One challenge facing researchers who study brain diseases is that for understandable reasons it is difficult to obtain human brain tissue for experiments. For that reason, experimental models are used, such as rodent studies, but one problem is that these often cannot be directly translated to human conditions.
However, sometimes researchers get the opportunity to study donated brain tissue from patients who have undergone surgery for the treatment of epilepsy. The tissue can then be used to investigate if it is possible to affect the seizure-like activity, and try new treatments. However, this resected tissue rapidly loses its viability.
Just over a year ago, researchers at Lund University in Sweden developed a method that solves this problem, making it possible to keep and use human brain sections alive in a more standardized way. The result is that donated brain tissue can be studied for 48 hours, compared with the previous 12. This longer period means, among other things, that the researchers can study the effect of different gene therapy treatments on the tissue, and that more data is obtained from a small number of patients.
“This provides a unique opportunity to test new treatments, as we get so close to the actual condition in the patient, without conducting the experiment directly on the patient,” says My Andersson, who leads a research team at the Epilepsy Centre at Lund University and who led the development of the method.
The researchers have now used this method to test a neuropeptide, NPY, which in previous rodent studies was shown to alleviate seizures in a drug-resistant variant model of epilepsy, a form of the disease that cannot be treated with available medicines.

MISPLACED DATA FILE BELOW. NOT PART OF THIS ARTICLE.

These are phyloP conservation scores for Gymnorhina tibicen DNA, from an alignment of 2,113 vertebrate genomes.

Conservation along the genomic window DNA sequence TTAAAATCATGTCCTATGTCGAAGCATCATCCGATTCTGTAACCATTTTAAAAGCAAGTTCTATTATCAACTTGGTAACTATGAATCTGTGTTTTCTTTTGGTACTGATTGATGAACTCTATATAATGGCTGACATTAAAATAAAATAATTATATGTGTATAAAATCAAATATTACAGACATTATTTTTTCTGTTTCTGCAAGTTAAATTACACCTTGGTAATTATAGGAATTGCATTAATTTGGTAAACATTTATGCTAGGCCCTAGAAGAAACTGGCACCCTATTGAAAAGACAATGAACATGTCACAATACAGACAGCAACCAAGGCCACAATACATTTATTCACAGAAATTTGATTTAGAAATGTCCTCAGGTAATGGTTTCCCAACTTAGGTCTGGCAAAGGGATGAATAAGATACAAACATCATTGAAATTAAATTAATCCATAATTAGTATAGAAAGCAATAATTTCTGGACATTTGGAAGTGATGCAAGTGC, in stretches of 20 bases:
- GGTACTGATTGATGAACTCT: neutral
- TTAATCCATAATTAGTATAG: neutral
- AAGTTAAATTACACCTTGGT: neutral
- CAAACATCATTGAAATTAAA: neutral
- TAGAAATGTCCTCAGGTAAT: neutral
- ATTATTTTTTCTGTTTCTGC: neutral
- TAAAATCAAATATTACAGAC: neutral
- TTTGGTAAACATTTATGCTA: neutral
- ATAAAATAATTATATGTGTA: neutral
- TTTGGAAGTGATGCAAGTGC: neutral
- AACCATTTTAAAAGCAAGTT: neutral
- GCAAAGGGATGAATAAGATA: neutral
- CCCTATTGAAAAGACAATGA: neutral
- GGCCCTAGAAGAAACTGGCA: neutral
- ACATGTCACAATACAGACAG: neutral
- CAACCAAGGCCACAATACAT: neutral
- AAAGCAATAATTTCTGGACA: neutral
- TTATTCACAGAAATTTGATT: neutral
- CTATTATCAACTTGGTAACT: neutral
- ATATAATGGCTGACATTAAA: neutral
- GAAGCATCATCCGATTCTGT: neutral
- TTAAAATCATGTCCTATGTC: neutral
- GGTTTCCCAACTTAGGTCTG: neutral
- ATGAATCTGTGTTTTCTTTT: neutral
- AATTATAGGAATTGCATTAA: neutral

“We saw that the neuropeptide also reduced seizures in human brain tissue, which is an important step forward,” says Merab Kokaia, professor and leader of the peptide study at Lund University.
The neuropeptide helps to maintain the balance, homeostasis, in the brain, which among other things means that the peptide is released during an epileptic seizure and can reduce it—acting like a circuit breaker.
“What we want to do now is to see if we can use gene therapy to insert an extra gene for the peptide in affected patients and thereby reduce the excitability that leads to the epileptic seizures,” explains Merab Kokaia.
The idea is to use viral vectors to deliver the gene for the neuropeptide in order to treat the area in which the epilepsy arises. The genetic material of the viruses is emptied and replaced with the gene that produces the neuropeptide. The researchers hope that these viral vectors can deliver the gene that produces the neuropeptide to the right place in the brain—a bit like a Trojan horse.
“There is still a long way to go before we know if it works well enough so that the peptide can be used as a treatment for drug-resistant patients, but as we have now seen that it works in human epileptic tissue and in gene therapy studies in animals, we have reason to continue working on this track,” says Merab Kokaia.
The method that enables the brain tissue to live longer could be used by other researchers to validate if other promising molecules have the same effect in human brain tissue as they have in laboratory tests.
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